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Two LaGrange High students struck by vehicles in three day span

Two LaGrange High School students were struck by vehicles this week while walking across North Greenwood Street.

Both students were injured and treated for their wounds at Wellstar West Georgia Medical Center and are recovering at home. LaGrange Police Department Sgt. Marshall McCoy said it was a miracle the two students only came out with minor injuries and that it could have been much worse.

The first incident occurred on Tuesday morning, and the second took place Thursday.

Ellie Moon, a junior at LHS, was struck in Tuesday’s incident. Moone said she’d arrived at the school around 7:17 a.m. for chorus practice.

“I was going to walk in with my friends, but they were taking too long to get their stuff, so I was like, I’ll just meet them when I get in there. So, I went ahead to the crosswalk, and I looked and I saw [someone] who works at the school and she went straight. I have the right away, so I kept walking, and then the next thing I know, I was on the ground. I just opened my eyes, and I just heard screaming. I wasn’t screaming, I was just like sitting there. I was like what just happened?”

Moone said she broke her wrist and has a lot of bruises. She’s getting a MRI on her knee next week to see if there’s any damage.

Her father, Eddie, said it was terrifying to get a call that Ellie had been struck by a vehicle.

“It’s the call you never really want to hear as parents. My older son was in a fender bender once and that scared me,” he said. “And this time it’s even worse when you realize she’d been hit walking, as opposed to being in another vehicle, so that got us very concerned right off. Luckily, we live about a mile from the school, so we were able to get there pretty quickly. We got to see her before they carried her to the hospital.”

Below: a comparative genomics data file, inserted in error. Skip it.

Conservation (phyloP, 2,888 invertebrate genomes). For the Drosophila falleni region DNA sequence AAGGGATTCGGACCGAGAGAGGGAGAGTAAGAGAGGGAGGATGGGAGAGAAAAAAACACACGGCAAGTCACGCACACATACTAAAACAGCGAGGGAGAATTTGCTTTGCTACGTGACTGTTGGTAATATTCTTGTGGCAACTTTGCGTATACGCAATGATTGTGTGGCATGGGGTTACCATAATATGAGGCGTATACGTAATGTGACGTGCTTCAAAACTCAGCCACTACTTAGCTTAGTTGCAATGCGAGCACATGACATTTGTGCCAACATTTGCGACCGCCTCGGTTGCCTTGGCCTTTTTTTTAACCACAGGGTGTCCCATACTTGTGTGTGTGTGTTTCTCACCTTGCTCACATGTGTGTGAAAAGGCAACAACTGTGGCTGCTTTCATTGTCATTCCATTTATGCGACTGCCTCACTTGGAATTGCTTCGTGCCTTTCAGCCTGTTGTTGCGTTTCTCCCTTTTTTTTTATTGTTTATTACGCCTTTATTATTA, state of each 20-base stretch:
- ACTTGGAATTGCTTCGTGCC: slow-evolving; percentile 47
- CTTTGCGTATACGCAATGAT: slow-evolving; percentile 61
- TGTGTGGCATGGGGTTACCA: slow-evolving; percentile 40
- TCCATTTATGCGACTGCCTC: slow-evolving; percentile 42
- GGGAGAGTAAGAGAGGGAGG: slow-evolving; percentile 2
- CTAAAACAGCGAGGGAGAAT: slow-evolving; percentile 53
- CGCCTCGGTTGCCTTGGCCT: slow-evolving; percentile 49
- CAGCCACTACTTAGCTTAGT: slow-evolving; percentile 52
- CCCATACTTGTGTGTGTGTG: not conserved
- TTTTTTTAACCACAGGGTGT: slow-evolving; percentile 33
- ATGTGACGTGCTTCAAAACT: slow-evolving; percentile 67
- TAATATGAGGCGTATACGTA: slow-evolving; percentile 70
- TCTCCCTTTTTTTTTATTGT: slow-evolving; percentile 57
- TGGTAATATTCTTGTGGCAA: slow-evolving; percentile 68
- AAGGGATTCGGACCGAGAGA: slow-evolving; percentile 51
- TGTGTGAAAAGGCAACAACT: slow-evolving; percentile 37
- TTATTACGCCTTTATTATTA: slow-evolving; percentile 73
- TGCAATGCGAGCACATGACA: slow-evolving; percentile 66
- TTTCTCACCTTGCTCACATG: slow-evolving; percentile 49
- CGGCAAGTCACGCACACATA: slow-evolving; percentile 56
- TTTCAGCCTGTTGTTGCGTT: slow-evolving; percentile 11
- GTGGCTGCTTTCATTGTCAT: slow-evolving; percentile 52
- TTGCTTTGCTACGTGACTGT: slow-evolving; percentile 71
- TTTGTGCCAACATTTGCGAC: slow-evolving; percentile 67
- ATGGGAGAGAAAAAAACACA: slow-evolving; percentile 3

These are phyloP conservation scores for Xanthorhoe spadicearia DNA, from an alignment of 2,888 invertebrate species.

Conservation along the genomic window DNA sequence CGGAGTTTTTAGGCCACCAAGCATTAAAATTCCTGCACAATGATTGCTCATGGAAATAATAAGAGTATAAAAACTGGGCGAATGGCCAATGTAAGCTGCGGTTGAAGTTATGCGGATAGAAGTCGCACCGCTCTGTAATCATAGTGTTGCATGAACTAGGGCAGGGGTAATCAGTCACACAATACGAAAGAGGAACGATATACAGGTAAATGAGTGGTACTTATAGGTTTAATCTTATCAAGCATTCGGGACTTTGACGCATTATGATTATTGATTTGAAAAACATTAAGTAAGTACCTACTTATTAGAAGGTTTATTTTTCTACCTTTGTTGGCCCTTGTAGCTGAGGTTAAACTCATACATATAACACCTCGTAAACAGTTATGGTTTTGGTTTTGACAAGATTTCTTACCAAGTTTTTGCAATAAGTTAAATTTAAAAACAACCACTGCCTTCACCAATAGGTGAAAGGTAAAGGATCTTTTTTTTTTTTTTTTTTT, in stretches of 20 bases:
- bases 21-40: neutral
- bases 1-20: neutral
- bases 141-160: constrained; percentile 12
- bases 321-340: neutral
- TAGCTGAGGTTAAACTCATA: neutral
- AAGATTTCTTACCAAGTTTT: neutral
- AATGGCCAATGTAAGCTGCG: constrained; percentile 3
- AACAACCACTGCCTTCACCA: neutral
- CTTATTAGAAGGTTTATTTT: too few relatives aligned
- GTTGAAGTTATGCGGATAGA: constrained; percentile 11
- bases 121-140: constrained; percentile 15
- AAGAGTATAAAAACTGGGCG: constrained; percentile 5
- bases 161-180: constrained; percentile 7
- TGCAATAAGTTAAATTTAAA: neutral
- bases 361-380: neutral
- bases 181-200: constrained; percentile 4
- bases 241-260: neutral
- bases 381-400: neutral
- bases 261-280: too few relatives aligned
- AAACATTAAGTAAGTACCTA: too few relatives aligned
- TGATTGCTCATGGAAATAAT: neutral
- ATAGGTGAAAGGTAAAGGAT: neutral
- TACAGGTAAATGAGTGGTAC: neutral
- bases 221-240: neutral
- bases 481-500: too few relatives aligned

A press conference was held Friday at the intersection, with McCoy, LaGrange Mayor Jim Thornton and TCSS Assistant Superintendent Chip Medders all speaking. Together, they said that the city of LaGrange, the Troup County School System, the LPD and LHS are teaming up to work on a solution to protect their students who are crossing the road.

“It could have been much worse,”  Thornton said. “It could have been really tragic. When I heard about this yesterday, the first thing I did was get on the phone with Superintendent Dr. Brian Shumate.”

Thornton said LaGrange City Manager Meg Kelsey has contacted the state department of transportation, asking about changes to make the area safer.

McCoy said Thursday’s incident was a hit and run, and that LPD is currently looking for the driver. The LaGrange Daily News has been unable to reach the student injured in Thursday’s hit and run, but a social media video of the incident showed her being treated afterward at WGMC.

“We are taking this very seriously,” said TCSS Assistant Superintendent Chip Medders. “As you know, this is a very busy intersection. The number one priority for us is to always keep kids safe.”